It has been some time since I checked the performance of my Firestorm Viewer. The last check was 9/2022. So, over a year.
This year I had some trouble running the tests. My house in Bellisseria was not rezzing. I mean floors and walls were missing. After a couple of three logins, I got the floors and walls but had to wait for the textures to fully render.
I checked and found Windows again used 100% of my hard drive’s capacity when a region was being difficult. The viewer used little CPU, GPU, and network resources while it waited on the hard drive.
Ever since the release of Windows 11, my Win-10 has been having this problem of 100% disk use for 5 to 15 minutes. Occassionally more. Very annoying.
Firestorm Hot Fix v6.6.17
Porch 128m w/snow
Green Room @ 2200m DD=128m
Nelsonia 17peps @ DD= 128m
Arapaima 37peps @ 128m
Exhale Club 28peps @ 128m
With this version, I am getting almost the same numbers as in 2022 with v6.6.4. You can use the link above if you want to compare.
Second Life Viewer
Porch 128m w/snow
Green Room @ 2200m DD=128m
Nelsonia 16peps @ DD= 128m
Arapaima 34peps @ 128m
Exhale Club 48peps @ 128m
The FS and SL viewers are similar. Except for my Green Room. This is the recent PBR-enabled SL viewer.
It came to my attention that Firestorm 6.3.3 either changed my graphics setting for Enable Vsync or the viewer handles it differently. So I went back to check my settings and found it indeed was limiting the upper limit of FPS. So, I need to revise my measurements to keep them consistent with previous measurements.
This recent Firestorm Viewer update is said to help with performance. So, I measured some numbers and dug up the previous versions’ numbers. The numbers I get say this version is definitely faster. But the Green Room numbers in my skybox are down. Curious. They went down while all others went up.
I use presets for the 512- and 128-meter draw distance tests. So, the viewer settings are essentially the same for each test across all versions. These are impromptu tests. Basically, simple and easy rather than rigorous and precise. So, it will be no surprise if your numbers are different.
I have upgraded my network and Internet service. Previously I got about 50 to 80Mbps download. Now with a new gigabit gateway and switches download speed is over 200Mbps. So, regions rez really quickly. YAY!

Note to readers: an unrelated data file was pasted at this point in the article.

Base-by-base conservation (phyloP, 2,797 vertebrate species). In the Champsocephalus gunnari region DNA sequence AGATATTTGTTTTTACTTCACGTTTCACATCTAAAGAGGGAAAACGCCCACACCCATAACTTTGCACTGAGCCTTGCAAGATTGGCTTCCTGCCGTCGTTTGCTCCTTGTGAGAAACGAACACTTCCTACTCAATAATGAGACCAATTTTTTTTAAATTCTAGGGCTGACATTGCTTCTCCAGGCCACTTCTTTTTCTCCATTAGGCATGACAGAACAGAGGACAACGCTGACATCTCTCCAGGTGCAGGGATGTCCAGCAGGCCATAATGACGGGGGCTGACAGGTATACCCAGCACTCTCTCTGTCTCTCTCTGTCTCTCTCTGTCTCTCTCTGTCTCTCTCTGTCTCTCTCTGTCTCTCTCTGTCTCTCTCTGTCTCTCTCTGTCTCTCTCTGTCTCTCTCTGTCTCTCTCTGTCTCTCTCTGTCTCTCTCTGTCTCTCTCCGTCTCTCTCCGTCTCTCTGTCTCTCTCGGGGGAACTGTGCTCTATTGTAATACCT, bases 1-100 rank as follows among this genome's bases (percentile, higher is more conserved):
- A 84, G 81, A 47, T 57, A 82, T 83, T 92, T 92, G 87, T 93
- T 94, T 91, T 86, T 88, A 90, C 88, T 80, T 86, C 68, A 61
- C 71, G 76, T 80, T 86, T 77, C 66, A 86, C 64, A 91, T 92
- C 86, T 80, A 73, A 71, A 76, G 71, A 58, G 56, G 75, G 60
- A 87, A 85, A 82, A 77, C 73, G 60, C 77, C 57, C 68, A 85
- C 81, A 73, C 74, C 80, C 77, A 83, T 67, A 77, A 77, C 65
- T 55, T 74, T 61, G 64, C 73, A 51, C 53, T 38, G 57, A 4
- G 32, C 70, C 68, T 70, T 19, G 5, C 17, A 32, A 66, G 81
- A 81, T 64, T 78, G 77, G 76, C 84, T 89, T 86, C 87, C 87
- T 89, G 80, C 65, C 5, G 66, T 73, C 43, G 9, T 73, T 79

However, textures still take some time to completely rez. Everything near me when I rez in will fully rez almost immediately. Stuff farther away looks good until I zoom on it. Those can take a while to completely rez. Firestorm’s right-click Texture Refresh seems quicker now and helps. But my network upgrade did not solve all my render delays.
This network change doesn’t make much difference to the FPS. Once everything downloads, render speed is constant. For the previous tests, I waited a long time for a region to rez. A region I have not been in for a time now takes 5 to 15 seconds to rez all the textures. Previously it could take minutes. Returning to a region the same day gives me an almost instant render. But not always. Not sure why it works sometimes.
Wow, we have a new release of the Firestorm Viewer. Just last July 26 I downloaded my then newly released update.
As the Firestorm Development Team explains, they have a new development cycle in place and expect to have new releases out every 6 to 8 weeks, so every other month. It has been 8 weeks since I grabbed the previous update. So, they are pretty much on schedule.
What is a bit unusual, is they released this update on a Friday. Typically, Friday releases are avoided. The reason the team gave long ago was that if there were a major glitch, there would be few Lindens at work to get them server-side information for diagnosing the problem.
As usual, Inara has done her review of the new release. You’ll find that here: Firestorm 6.6.3. I see no point in duplicating her work or you reading similar reviews. So, I’ll write about the things that interested me or I didn’t find in Inara’s coverage.